Come May 2012, President Obama will welcome world leaders to Chicago, as the windy city plays host to the NATO summit. Heads of state and government from 28 nations will gather in Mr. Obama’s backyard.
Some of the issues topping the NATO agenda—not least of all Afghanistan--will also figure in the U.S. presidential election, Perhaps that is why the Administration is giving every impression that the NATO summit will be nothing more than a pit stop on the President’s 2012 campaign trail.
But that’s no way to treat friends and allies. Moreover, there is serious business to be done at the summit. As then-candidate Barack Obama once told then-candidate John McCain, the U.S. President has to walk and chew gum at the same time. Although the next election threatens to be a bruising one, Mr. Obama still has presidential duties to carry out.
The administration has a real opportunity to advance American leadership at the summit. Enlargement of the NATO alliance has been a sorely neglected topic in the past two years. President Obama must seize the moment and recommit the alliance to keeping its doors open to would-be members who have earned their place in the Euro-Atlantic family.
Ensuring that Macedonia joins NATO this year would be a sign that President Obama genuinely understands America’s primary role in creating and maintaining a democratic global order.
In 2008, the Greek government unilaterally vetoed Macedonia’s accession to NATO. That action broke with an age-old principle that NATO members do not play out bilateral disputes within the alliance. Last month, the International Court of Justice ruled that Greece had violated international law with its veto, since Athens had explicitly promised to not prevent Macedonia’s integration into Europe in an interim accord they signed with Skopje 13 years earlier.
But Athens vetoed Macedonia’s membership of the alliance regardless, and the Greek government has continued its vendetta against Skopje ever since. Worse, it has done so without a squeak of protest from the White House.
NATO’s cynical acquiescence to this type of bullying must end. Although it is a small country many miles from Washington, Macedonia still matters to the U.S.—and more importantly, to America’s commitment to the freedom, democracy and national sovereignty of fledging states.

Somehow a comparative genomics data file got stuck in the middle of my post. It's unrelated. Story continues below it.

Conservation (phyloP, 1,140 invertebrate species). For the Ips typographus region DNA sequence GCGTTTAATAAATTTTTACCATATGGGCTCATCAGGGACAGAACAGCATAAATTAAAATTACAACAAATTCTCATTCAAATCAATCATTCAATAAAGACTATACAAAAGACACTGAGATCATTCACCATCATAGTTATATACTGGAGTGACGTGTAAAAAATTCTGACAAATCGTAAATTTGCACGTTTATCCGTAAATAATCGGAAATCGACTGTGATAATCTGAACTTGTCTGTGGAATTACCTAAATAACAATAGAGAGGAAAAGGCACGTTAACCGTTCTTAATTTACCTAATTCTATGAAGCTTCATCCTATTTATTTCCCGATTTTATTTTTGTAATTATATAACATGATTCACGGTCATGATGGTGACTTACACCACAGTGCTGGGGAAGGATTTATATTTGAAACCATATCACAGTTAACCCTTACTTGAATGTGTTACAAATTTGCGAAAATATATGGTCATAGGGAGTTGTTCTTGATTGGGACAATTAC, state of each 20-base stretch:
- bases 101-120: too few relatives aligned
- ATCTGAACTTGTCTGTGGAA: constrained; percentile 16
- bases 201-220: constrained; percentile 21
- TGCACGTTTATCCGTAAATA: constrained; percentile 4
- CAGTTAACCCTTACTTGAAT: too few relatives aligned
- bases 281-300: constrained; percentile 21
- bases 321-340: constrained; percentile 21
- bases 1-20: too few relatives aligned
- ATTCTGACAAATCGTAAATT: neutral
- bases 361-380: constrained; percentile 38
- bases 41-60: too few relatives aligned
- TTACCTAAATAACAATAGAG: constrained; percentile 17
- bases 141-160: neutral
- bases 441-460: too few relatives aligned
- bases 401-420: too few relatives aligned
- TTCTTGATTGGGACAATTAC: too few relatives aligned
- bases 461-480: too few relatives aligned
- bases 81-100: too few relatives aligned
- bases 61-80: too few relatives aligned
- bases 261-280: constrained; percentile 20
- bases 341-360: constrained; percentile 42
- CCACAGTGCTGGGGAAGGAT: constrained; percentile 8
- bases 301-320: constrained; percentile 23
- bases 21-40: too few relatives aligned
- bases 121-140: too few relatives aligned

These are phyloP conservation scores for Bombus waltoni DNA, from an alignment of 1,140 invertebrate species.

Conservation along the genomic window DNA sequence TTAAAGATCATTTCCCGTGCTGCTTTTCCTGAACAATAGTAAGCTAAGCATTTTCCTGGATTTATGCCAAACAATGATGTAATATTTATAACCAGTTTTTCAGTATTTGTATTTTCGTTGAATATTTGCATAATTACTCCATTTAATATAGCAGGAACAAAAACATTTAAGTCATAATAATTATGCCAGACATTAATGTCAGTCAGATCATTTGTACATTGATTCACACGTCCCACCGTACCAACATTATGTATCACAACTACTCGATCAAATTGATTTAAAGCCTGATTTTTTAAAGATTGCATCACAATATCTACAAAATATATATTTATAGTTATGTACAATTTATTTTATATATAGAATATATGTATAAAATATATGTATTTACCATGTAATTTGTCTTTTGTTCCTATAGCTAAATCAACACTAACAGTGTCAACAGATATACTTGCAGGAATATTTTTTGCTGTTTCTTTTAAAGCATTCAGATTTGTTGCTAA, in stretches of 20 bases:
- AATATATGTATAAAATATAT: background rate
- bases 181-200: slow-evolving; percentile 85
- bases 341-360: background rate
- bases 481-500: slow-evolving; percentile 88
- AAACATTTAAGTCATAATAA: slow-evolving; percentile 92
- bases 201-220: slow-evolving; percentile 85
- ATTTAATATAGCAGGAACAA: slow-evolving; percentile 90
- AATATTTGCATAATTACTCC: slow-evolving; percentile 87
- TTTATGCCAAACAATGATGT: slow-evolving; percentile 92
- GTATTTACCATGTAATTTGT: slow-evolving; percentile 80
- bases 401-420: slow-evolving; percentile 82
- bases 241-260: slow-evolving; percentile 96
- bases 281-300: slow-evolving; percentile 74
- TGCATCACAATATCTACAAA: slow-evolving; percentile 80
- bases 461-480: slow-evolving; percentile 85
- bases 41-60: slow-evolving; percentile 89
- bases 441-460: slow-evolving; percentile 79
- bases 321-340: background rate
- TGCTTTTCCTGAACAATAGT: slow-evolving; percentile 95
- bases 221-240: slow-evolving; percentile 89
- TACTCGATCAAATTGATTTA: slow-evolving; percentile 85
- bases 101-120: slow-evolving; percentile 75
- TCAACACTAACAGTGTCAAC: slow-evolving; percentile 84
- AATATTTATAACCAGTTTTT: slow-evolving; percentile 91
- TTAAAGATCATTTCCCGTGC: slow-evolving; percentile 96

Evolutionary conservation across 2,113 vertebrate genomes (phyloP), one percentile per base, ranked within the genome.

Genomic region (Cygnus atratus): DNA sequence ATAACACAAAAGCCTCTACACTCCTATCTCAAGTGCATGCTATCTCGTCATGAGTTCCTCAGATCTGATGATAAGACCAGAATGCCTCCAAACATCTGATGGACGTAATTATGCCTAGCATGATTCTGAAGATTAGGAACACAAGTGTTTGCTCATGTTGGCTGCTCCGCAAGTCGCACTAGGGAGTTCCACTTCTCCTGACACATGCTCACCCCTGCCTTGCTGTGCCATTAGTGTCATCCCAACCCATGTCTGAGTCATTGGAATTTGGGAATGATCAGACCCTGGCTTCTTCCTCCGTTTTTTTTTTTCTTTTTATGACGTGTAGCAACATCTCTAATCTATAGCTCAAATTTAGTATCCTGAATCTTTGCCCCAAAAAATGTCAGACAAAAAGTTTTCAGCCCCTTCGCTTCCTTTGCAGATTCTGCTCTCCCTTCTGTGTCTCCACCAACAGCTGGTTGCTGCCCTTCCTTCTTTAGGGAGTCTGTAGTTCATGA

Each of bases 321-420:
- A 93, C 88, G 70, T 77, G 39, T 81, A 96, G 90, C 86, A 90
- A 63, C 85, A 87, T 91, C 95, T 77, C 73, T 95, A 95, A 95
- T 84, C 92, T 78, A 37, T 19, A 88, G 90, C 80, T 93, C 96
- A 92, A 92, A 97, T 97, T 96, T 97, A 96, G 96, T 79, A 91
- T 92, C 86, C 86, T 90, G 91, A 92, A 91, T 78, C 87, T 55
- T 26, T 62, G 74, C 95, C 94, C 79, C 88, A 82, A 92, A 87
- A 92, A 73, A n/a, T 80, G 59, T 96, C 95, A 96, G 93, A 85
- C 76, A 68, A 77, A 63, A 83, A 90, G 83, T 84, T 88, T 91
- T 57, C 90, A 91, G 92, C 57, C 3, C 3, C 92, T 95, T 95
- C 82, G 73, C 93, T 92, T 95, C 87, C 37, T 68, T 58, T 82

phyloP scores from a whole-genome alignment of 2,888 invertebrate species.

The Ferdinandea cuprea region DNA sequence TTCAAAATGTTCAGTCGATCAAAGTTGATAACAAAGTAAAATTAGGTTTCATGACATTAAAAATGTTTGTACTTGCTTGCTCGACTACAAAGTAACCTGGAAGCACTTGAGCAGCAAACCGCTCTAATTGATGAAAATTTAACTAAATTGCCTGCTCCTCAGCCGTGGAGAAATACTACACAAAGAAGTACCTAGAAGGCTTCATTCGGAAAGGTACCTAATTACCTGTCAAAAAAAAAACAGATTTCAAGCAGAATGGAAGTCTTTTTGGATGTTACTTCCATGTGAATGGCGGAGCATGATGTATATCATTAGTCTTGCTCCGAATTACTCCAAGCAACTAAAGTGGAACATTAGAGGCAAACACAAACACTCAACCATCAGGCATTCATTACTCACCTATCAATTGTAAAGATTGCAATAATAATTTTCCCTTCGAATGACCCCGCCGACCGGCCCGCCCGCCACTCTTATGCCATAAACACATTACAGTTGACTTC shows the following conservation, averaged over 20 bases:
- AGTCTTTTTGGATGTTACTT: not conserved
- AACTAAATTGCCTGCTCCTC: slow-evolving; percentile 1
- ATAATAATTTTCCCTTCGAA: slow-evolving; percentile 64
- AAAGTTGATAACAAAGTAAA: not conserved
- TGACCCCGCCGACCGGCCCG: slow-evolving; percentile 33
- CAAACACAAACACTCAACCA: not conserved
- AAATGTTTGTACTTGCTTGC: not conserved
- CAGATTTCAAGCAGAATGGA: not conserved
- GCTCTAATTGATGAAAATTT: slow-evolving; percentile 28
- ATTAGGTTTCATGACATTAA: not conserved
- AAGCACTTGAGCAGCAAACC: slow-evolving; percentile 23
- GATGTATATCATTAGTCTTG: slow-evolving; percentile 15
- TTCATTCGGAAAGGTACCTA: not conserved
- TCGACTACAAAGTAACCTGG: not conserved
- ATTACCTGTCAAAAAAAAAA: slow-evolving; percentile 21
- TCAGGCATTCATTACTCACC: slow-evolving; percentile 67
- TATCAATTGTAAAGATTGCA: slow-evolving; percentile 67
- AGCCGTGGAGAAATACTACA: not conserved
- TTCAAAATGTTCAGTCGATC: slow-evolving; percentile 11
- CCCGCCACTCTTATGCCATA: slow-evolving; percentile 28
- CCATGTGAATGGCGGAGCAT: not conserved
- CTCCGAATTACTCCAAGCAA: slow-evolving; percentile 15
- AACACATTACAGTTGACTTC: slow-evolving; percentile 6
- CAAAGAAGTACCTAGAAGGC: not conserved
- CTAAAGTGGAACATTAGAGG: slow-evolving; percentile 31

International observers did not give Macedonia much of a chance when it emerged from the breakup of the Yugoslav Federation in the 1990s, but its progress has been incredible. In 20 years, Macedonia has evolved from a Balkan powder keg into a net exporter of security, providing the fourth-largest per capita contribution to NATO’s mission in Afghanistan (even though it is not even a member of NATO). Macedonia even contributed to the war in Iraq, where their combat troops fought side by side with American troops on the ground. And British Prime Minister Tony Blair publicly thanked Macedonia for providing a safe refuge for hundreds of thousands of Kosovar refugees during the Balkan wars of the 1990s.
By all objective standards—and by NATO’s own admission—Macedonia has fulfilled the alliance’s membership criteria. But Greek obstructionism means that NATO’s door remains closed. Ultimately, however, it is the willingness of NATO leaders to play along that has allowed Greece’s unconscionable stance to prevail. It is time for President Obama to exert leadership on this issue.
In the last few years, no country has benefited from the hand of international friendship more than Greece. Without global financial support—including tens of millions of dollars from the U.S. via the International Monetary Fund—Athens would not even be able to pay its bills. The days when NATO nations should feel constrained to let Greece indulge in regional obstructionism are long gone.
In May, President Obama will have a chance to stand not just for what amounts only to fair treatment of Macedonia, but for something far more important: the vision of a Europe whole, free and at peace.
Sally McNamara is Senior Policy Analyst in European Affairs at The Heritage Foundation.